Saturday, April 26, 2014

Matt Boyd Reconsidered

  When it came time for us to evaluate the Blue Jays farm system in terms of its Top 20 prospects this spring, a name that we missed out on was lefthander Matt Boyd.
   Boyd was the Jays' 6th round choice out of Oregon State last year, and was signed for either $70 000 or $75 000, depending on the source.  A reliever for most of his college career until last year (he was drafted by the Reds in 2012, but opted to return to school), Boyd was assigned to Lansing after signing, and was promoted after only 5 appearances with the Lugnuts to Dunedin.
   The reports on Boyd from Florida were glowing, but his numbers weren't.  Small sample size was the culprit, because Boyd has been absolutely lights out with the D-Jays so far this year, and has caught a heavy dose of helium, rocketing up the list of prospects.
   Boyd spun his latest gem on Friday night, pitching 8 scoreless innings against Clearwater, throwing 85 pitches, and surrendered only two hits, walking none and striking out 12.  At one point, Boyd retired 16 Threshers in a row.  In picking up his fourth win of the season, Boyd lowered his ERA to 0.29 he's given up but one run in 5 starts, covering 30 innings.  He's struck out 37, and allowed only 5 walks.  FSL hitters are managing just a .167 batting average against him.  MLB farm reports has pictorial evidence to demonstrate his domination so far this season:


      Boyd recorded a 90 game score for the night (114 is the maximum).  You can read more about how game score, an invention of the legendary Bill James, is calculated,  here. Boyd told milb.com's Kelsie Heneghan that he had all four of his pitches working last night, and gave credit to catcher Derrick Chung and his Dunedin teammates: "Guys behind me are making some great plays, been some key double plays, and great stops.  Defence has been flawless.  They're fun to play in front of."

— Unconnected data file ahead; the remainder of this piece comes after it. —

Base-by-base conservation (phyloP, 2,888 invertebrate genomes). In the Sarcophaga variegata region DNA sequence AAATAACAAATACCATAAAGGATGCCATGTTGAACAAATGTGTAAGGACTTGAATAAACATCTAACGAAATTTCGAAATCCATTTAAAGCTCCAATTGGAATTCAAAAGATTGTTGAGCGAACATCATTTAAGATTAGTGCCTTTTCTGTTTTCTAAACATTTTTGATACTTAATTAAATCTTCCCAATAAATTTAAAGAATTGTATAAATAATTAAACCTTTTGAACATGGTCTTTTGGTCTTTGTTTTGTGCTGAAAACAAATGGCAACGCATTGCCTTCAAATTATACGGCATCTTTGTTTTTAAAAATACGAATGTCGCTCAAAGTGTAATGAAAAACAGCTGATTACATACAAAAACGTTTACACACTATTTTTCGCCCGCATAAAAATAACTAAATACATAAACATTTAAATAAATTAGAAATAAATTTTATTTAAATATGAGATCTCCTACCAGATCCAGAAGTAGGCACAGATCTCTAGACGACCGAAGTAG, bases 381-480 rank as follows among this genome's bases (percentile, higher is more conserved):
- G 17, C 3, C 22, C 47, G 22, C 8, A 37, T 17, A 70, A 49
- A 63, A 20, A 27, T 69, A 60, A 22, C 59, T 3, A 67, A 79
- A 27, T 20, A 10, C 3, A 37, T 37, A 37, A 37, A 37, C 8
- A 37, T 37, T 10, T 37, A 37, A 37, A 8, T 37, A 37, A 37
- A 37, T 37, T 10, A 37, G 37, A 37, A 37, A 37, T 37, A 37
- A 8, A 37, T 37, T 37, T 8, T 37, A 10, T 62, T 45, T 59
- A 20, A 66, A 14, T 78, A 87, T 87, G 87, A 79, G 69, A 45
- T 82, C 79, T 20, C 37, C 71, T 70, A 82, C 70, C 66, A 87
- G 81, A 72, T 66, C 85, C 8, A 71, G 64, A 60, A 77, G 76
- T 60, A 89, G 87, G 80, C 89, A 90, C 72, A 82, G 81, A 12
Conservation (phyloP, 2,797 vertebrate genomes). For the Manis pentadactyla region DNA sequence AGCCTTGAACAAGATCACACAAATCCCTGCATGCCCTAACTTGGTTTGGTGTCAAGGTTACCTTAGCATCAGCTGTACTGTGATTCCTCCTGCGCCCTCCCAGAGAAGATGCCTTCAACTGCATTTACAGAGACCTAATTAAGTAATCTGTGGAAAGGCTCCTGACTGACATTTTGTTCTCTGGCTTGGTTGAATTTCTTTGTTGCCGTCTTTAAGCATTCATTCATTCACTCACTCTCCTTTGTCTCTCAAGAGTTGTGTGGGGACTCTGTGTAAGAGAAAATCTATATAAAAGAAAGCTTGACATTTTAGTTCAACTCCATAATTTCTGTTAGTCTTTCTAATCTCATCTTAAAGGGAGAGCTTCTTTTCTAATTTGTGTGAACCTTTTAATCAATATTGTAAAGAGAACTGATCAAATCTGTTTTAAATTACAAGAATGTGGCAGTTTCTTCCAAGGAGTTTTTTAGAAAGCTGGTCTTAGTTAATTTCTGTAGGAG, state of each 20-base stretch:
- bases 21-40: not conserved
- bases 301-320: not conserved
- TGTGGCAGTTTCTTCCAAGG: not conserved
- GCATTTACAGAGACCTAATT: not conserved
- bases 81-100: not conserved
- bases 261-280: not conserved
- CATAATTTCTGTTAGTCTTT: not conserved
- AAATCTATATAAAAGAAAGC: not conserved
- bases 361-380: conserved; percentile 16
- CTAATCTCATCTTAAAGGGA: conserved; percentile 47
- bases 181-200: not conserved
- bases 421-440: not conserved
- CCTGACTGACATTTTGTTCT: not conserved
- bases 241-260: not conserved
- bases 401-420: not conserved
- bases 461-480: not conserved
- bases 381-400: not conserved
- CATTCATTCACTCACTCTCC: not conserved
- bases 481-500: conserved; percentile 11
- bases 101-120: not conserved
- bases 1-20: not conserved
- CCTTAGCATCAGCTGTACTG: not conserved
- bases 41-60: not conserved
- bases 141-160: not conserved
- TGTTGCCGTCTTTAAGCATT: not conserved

Boyd's pitches have been labelled as average as better, and with his 6'3", 215 build, profiles as a mid-rotation innings eater - something the parent club is in desperate need of.
   At 23, Boyd may not be too old for High A ball, but he definitely has been dominant.  Given the struggles of the major league rotation and bullpen, some shuffling with the higher affiliates is likely in the offing in the next few weeks, and if Boyd continues his Florida dominance, a promotion of New Hampshire is almost a foregone conclusion.

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